Most experts recommend peanut-allergic patients also avoid tree nuts (such as pecans or walnuts) as well (see below). Because many nut butters are produced on equipment used to process peanut butter, these butters are a somewhat risky alternative.
Studies show that most allergic individuals can safely eat peanut oil but not cold pressed, expelled, or extruded peanut oil, sometimes referred to as "gourmet oils."
if a pediatrician has prescribed injectable epi-nephrine (Epipen) it should always be carried by the child.
Tree nuts Tree nuts can cause severe allergic reactions, so if a pediatrician has prescribed injectable epinephrine (Epipen), it should always be carried with the child. Patients who have been diagnosed with an allergy to specific tree nuts should avoid all tree nuts to be safe; most experts advise tree nut-allergic patients to avoid peanuts as well.
in addition, tree nuts may be contained in a wide variety of products. Mortadella may contain pistachios, and natural and artificial flavoring may contain tree nuts. in fact, tree nuts have been used in many foods including barbecue sauce, cereals, crackers, and ice cream. in addition, hacky sacks, bean bags, and draft dodgers are sometimes filled with crushed tree nut shells.
A coconut is actually the seed of a drupaceous fruit and is not considered a tree nut. Therefore, coconuts are not typically restricted in the diet of a child who is allergic to tree nuts. However, some people have reacted to coconut, so potential reactions should be discussed with a doctor before introducing coconut to the child's diet. Likewise, nutmeg is obtained from the seeds of the tropical tree species Myristica fragrans and is considered to be safe for a child with a tree nut allergy.
Fish/shellfish Allergic reactions to fish and shellfish are commonly reported in children and can be severe. it is generally recommended that all types of fish should be avoided by children who have had an allergic reaction to one species of fish or positive skin tests to fish. The same rule applies to shellfish.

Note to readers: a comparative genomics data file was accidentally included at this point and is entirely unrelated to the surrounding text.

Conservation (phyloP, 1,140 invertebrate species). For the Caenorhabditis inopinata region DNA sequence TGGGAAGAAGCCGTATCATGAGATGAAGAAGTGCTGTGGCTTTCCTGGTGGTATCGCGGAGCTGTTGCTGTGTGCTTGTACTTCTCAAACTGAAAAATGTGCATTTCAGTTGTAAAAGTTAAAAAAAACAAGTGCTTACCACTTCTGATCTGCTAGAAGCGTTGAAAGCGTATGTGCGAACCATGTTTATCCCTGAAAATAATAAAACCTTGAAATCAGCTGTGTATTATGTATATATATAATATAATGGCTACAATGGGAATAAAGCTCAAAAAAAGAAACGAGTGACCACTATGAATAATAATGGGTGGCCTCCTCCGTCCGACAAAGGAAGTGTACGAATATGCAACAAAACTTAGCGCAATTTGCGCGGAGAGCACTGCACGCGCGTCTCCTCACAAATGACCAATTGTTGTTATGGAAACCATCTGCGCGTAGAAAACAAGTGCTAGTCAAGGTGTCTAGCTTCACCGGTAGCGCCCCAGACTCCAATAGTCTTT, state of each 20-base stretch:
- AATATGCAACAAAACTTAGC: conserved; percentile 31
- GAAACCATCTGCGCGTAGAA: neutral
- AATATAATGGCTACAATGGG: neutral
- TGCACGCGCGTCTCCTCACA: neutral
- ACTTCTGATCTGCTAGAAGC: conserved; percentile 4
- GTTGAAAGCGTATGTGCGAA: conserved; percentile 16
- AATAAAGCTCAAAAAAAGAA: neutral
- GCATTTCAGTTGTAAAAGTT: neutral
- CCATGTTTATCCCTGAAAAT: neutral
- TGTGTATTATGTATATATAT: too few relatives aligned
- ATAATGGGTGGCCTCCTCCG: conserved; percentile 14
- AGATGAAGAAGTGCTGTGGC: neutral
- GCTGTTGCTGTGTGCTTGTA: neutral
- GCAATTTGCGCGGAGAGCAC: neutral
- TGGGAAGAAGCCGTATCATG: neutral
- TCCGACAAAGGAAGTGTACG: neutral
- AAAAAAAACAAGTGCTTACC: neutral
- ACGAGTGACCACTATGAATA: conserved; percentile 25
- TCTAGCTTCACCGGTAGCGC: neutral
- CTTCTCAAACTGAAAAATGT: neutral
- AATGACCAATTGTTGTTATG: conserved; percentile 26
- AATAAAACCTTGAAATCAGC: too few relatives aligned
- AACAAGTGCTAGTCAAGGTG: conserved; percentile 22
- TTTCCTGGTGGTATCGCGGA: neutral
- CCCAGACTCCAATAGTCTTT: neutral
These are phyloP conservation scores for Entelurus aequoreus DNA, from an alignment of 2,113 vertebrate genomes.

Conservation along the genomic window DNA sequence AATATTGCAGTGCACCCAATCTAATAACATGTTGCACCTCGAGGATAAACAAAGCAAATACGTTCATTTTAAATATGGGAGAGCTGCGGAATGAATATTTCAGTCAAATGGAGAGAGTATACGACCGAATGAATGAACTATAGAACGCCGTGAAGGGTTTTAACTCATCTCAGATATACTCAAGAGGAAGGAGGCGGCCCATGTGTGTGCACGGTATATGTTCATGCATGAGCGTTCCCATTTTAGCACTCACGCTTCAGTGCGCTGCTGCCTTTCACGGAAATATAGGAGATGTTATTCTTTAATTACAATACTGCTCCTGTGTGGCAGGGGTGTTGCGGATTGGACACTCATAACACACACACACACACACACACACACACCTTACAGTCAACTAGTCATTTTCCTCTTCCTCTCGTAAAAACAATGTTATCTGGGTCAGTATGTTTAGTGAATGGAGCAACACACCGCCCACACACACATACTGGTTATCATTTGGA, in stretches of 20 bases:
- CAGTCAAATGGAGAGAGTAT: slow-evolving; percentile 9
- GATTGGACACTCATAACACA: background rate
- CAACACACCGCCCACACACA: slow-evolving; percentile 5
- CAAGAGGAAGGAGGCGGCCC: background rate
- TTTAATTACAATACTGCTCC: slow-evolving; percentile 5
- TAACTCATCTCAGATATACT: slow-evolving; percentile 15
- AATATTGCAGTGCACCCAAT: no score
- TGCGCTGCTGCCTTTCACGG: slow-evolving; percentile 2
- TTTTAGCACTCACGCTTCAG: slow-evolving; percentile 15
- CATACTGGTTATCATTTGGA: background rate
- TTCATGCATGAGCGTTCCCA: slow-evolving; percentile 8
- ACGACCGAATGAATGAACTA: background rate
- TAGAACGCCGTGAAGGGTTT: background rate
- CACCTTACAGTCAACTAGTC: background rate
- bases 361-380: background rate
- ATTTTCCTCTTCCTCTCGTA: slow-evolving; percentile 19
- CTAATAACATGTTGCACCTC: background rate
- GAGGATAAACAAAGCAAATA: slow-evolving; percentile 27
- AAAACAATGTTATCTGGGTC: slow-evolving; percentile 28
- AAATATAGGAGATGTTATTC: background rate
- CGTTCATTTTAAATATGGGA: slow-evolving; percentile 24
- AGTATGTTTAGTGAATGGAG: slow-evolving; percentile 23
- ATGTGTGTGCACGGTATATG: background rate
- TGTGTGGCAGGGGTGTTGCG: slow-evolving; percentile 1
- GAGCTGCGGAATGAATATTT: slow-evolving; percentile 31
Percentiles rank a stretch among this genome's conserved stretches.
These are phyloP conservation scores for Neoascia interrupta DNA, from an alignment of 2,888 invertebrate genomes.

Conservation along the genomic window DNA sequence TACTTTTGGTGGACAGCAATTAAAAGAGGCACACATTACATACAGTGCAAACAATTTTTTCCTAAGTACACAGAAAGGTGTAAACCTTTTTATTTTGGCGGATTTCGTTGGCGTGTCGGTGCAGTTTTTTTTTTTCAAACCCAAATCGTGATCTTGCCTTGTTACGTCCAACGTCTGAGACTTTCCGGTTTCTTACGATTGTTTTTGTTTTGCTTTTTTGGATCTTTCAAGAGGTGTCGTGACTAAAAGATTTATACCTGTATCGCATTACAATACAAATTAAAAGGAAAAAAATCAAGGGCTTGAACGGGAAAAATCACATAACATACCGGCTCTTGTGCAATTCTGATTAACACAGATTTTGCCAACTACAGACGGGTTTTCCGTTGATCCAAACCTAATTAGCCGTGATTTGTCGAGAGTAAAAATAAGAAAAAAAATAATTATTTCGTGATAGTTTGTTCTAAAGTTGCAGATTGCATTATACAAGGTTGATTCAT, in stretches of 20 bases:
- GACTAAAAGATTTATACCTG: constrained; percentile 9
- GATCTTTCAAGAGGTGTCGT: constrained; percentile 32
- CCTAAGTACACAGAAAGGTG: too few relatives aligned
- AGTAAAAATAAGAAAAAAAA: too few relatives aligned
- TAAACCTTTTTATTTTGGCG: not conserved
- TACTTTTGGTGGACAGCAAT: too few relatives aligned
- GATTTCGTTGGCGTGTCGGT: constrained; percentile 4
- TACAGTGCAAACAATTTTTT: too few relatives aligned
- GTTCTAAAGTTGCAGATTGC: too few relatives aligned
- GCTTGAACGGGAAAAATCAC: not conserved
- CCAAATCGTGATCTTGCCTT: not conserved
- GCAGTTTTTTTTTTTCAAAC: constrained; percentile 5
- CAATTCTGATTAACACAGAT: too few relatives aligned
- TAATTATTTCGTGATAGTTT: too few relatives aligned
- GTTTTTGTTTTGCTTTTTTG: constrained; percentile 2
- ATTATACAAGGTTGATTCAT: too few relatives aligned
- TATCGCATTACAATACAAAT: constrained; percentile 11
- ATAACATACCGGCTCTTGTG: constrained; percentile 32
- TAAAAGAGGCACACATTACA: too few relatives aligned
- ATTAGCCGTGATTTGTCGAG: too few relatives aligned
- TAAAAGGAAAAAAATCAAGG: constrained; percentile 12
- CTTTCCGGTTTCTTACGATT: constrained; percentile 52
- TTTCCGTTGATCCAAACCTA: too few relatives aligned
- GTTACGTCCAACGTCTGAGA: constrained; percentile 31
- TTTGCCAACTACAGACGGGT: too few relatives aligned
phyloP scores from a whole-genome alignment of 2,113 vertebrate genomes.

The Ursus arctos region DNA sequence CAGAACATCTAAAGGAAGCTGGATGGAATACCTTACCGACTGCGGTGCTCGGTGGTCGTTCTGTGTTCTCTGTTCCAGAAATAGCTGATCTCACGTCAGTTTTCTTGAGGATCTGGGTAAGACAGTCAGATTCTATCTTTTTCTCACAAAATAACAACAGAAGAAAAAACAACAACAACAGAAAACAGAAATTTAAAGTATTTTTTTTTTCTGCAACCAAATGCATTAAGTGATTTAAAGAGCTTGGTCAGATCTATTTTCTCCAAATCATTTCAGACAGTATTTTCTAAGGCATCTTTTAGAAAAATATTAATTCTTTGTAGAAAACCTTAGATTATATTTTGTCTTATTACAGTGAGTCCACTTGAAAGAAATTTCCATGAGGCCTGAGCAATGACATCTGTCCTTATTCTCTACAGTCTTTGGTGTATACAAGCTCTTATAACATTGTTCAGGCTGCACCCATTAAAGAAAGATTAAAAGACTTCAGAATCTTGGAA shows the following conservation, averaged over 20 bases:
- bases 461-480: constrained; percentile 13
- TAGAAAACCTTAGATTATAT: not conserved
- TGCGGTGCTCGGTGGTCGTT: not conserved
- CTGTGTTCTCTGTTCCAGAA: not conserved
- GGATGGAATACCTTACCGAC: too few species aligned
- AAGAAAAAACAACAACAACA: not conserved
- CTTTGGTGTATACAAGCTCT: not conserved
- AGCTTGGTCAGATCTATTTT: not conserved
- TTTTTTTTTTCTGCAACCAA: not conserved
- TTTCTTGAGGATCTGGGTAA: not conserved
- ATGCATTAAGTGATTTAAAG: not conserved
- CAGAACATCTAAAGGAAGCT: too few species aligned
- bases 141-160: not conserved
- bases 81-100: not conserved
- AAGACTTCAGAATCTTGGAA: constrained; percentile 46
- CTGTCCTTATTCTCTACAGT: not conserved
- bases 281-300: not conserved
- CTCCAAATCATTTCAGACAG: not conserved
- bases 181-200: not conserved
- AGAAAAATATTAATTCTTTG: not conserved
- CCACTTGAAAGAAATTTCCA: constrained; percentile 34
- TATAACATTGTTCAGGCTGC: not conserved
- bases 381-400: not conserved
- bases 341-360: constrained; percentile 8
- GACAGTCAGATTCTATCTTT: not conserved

Fish-allergic individuals should be cautious when eating away from home and avoid fish and seafood restaurants because of the risk of contamination in the food-preparation area of their "non-fish" meal with a counter, spatula, cooking oil, fryer, or grill that was exposed to fish. in addition, fish protein can become airborne during cooking and cause an allergic reaction. in fact, some people have had allergic reactions just by walking through a fish market.
it is not always easy to spot fish or shellfish in food. For example, caponata, a traditional sweet-and-sour Sicilian relish, can contain anchovies, while Caesar salad dressings and steak or Worcestershire sauce often contain anchovies. Likewise, surimi (imitation crabmeat) often contains fish.
On the other hand, some products that may seem fish-related are not. Carrageenan (Irish moss) is not fish but a red marine algae that is used in a wide variety of menu items (particularly dairy foods) as an emulsifier, stabilizer, and thickener. it appears to be safe for most children with food allergies.
Despite common belief to the contrary, allergy to iodine, allergy to radiocontrast material (used in some lab procedures), and allergy to fish or shellfish are not related. A child with an allergy to fish or shellfish should not worry about cross-reactions with radiocontrast dyes or iodine.
Soy Soybeans have become a major part of processed food products in the United States, and it can be hard to avoid products made with soybeans. While soybeans alone are not a major food in the typical American diet, because they are contained in so many products, eliminating all those foods can result in an unbalanced diet. A dietitian should be consulted to help plan for proper nutrition. Soybeans and soy products are found in baked goods, canned tuna, cereals, crackers, infant formulas, sauces, and soups. At least one brand of peanut butter lists soy on the label.
Studies show that soy lecithin and soybean oil can be tolerated by most soy-allergic individuals.
Wheat it may not be obvious in what products wheat can be hidden, so labels should be read carefully. Wheat is contained in some brands of hot dogs, ice cream, and imitation crabmeat. Wheat flour is sometimes flavored and shaped to look like beef, pork, and shrimp, especially in Asian dishes. In addition, many country-style wreaths are decorated with wheat products.
There is a difference between celiac disease and wheat allergy, which are two distinct conditions. Celiac disease (or celiac sprue) is a permanent sensitivity to gluten, a protein contained in wheat flour. Those with celiac disease will not lose their sensitivity to this substance, but will have to restrict their intake of gluten all their lives. The major grains that contain gluten are wheat, rye, oats, and barley. These grains and their by-products must be strictly avoided by people with celiac disease.
On the other hand, children allergic to wheat have a reaction to wheat protein and must therefore avoid only wheat. Most wheat-allergic children outgrow the allergy.
Two alternatives to wheat are not safe for wheat-sensitive individuals. Kamut is a cereal grain related to wheat. Spelt is an ancient wheat that has recently been marketed as safe for wheat-allergic individuals, but this claim is untrue. Wheat-allergic patients can react as readily to spelt as they do to common wheat.
Symptoms of a food allergy include tingling sensations in the mouth, swelling of the tongue and the throat, breathing problems, hives, vomiting, abdominal cramps, diarrhea, low blood pressure, loss of consciousness, and death. Symptoms typically appear within minutes to two hours after the child has eaten.